Part of the issue with many of these ‘so called’ new age companies is that they are constructed to scale to a big size with lack of attention to actual detail and quality. It’s an entirely different animal and approach to business. You cast a big net and don’t sweat the small stuff or details. Literally. Now I fully understand if that is what they have decided to do and if it works for them in building their business to a point where they can make money and that that is the game. But please don’t confuse building a quality business/product/service with what amounts to winning financially (which I am fine with as you know..). Especially given what Fred is saying and thinking they are or should be doing. Because you are 100% ignoring a very large part of business and a very loyal part as well.What’s interesting in both our comments is that we are looking for different things that could easily be side niches for a company like work market as opposed to being one corporate entity that tries to make everyone happy.I have needs for freelancers but there is no way it appears I can use workmarket to solve those needs.

  18. jason wright

    Will TV survive?

  19. Rob Underwood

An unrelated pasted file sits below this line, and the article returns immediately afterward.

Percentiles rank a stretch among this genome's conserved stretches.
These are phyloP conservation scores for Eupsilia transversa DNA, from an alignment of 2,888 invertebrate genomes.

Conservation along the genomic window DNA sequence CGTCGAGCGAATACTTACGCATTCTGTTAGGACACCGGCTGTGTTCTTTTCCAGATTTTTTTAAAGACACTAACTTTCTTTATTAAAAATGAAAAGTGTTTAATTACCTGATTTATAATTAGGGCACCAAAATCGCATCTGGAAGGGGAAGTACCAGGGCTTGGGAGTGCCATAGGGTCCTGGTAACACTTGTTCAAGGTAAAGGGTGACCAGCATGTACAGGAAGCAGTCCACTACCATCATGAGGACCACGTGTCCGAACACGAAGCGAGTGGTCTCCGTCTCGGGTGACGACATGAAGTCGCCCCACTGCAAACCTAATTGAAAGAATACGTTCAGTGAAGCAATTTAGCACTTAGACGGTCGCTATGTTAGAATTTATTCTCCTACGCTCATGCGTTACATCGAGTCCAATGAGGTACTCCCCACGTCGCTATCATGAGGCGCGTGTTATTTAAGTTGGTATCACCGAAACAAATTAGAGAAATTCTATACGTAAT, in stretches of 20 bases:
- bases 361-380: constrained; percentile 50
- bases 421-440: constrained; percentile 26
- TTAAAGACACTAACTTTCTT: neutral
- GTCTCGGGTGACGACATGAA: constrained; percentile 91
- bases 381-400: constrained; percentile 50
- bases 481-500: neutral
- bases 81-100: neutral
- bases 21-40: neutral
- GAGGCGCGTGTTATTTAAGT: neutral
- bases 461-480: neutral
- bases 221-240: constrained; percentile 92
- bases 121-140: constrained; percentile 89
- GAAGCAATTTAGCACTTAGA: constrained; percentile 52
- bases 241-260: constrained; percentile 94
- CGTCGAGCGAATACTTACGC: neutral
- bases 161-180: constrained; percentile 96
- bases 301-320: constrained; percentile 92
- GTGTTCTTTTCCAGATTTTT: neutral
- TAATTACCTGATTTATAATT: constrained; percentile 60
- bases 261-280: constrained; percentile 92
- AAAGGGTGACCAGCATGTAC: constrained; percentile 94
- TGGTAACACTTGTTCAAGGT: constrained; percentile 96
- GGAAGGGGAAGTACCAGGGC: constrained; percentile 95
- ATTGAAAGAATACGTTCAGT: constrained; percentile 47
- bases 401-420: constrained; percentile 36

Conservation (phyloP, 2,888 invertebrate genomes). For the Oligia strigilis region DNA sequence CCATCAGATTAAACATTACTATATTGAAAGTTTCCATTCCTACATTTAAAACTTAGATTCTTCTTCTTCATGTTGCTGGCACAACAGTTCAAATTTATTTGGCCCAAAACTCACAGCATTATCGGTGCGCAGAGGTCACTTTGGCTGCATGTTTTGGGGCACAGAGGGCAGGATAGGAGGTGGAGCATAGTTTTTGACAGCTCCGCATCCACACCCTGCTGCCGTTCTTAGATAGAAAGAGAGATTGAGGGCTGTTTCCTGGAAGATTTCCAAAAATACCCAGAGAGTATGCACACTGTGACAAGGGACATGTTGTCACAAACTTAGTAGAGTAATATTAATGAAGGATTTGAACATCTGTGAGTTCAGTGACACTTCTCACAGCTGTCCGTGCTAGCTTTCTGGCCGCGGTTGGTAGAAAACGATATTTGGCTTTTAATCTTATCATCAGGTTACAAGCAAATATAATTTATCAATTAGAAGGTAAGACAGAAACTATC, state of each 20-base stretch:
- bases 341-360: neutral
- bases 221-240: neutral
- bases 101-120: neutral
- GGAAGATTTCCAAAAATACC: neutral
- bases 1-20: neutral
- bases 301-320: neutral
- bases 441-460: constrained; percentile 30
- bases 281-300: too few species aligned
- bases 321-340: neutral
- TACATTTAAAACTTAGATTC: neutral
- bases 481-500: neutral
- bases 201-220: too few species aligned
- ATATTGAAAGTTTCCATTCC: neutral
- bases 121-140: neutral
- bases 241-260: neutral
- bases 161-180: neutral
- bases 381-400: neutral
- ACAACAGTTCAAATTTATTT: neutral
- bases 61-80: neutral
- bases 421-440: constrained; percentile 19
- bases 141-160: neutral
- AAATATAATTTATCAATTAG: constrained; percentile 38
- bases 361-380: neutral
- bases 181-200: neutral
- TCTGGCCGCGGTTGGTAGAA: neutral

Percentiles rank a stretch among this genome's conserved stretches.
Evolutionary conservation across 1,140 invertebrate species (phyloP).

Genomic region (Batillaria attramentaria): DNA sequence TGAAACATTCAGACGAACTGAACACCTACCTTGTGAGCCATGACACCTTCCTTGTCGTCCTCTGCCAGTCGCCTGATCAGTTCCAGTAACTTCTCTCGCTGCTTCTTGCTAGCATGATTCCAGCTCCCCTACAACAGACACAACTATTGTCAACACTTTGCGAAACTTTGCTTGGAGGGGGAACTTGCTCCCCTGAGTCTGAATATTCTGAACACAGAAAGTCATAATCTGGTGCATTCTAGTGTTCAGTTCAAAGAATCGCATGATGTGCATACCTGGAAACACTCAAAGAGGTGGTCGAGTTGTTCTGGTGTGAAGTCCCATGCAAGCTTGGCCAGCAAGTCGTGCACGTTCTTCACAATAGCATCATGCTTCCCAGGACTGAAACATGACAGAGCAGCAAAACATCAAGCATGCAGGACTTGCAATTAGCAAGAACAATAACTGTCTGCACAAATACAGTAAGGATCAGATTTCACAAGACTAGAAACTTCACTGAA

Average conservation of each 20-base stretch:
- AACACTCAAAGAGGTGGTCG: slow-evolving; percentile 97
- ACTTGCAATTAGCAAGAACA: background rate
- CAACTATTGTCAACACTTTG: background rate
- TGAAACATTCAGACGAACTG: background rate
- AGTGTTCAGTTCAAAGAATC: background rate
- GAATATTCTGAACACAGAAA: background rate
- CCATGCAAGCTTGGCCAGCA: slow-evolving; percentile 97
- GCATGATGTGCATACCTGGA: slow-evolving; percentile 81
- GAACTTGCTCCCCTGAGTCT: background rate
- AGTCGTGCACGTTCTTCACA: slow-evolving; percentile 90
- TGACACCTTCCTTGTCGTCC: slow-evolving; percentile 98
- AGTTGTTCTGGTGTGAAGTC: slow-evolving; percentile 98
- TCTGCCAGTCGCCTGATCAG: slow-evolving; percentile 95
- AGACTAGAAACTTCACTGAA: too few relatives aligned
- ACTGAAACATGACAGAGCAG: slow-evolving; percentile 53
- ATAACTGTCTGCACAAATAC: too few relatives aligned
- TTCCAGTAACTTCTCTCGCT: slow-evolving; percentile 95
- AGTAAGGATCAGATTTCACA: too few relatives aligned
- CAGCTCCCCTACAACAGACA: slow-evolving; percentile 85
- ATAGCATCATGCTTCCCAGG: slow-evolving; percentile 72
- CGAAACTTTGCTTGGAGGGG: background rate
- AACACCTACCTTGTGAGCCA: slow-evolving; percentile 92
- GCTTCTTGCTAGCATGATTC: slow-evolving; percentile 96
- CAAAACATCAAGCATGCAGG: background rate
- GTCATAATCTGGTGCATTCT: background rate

I believe the Labor Department and that the unemployment rate is accurately calculated by non-partisan officials and statistician.But I also believe the real life experiences of friends and family in the job market.While it’s always dangerous to extrapolate too much about an entire country from one’s experience, I also can’t pretend that I don’t know a lot of folks who are really struggling to find work right now. Some of them are comparatively “unskilled” (e.g., 2 year associates degrees vs. Bachelors degrees or, better, still, professional graduate degrees) but many also have graduate degrees and/or degrees from world class universities. While going to an Ivy League school does not guarantee anyone a job, it’s a head-scratcher to see folks with 20-30 years of experience, hard skills in design, development, and/or management and prestigious degree find little interest to no interest in their services.And, to paraphrase, “It’s a recession when your neighbor loses their job; it’s a depression when you lose yours.” I thought Trump could, and might well win, in part because I thought there were many wealthy progressives who work in media, tech, and finance, and live in places like Brooklyn and San Francisco who were just not seeing how much economic distress families were feeling throughout the US, even in families with 1-2 adults with “in demand” skills. The lagging growth in income is resulting in families that, if they do have jobs, are struggling to save for retirement, let alone college. If anyone has it, I’d love to see what the Gen-X retirement savings levels look like for example.So there’s something up, at least in my opinion.Possible theories:- We’re not seeing the “real” unemployment number because we’re paying enough attention to the decline in the participation rate (see… for context)- We’ve not adjusted our tracking of employment to account for the “gig economy” and the peaks and valleys free lancers encounter – Rampant age discriminationThis last point is the most controversial, but I think in tech, including and especially NYC tech, it’s a big problem. There is a big hiring bias for tech talent of people over 30 or so., which I’ve seen first hand and also seen many colleagues run into. This doesn’t seem as pronounced in the valley, where I think there is more familiarity with developers who have gray hair. But in places like NYC, it seems like some (not all) orgs, founders, and execs have difficulty believing that folks north of 30 might be able to write code. That’s a problem I hope we can overcome soon.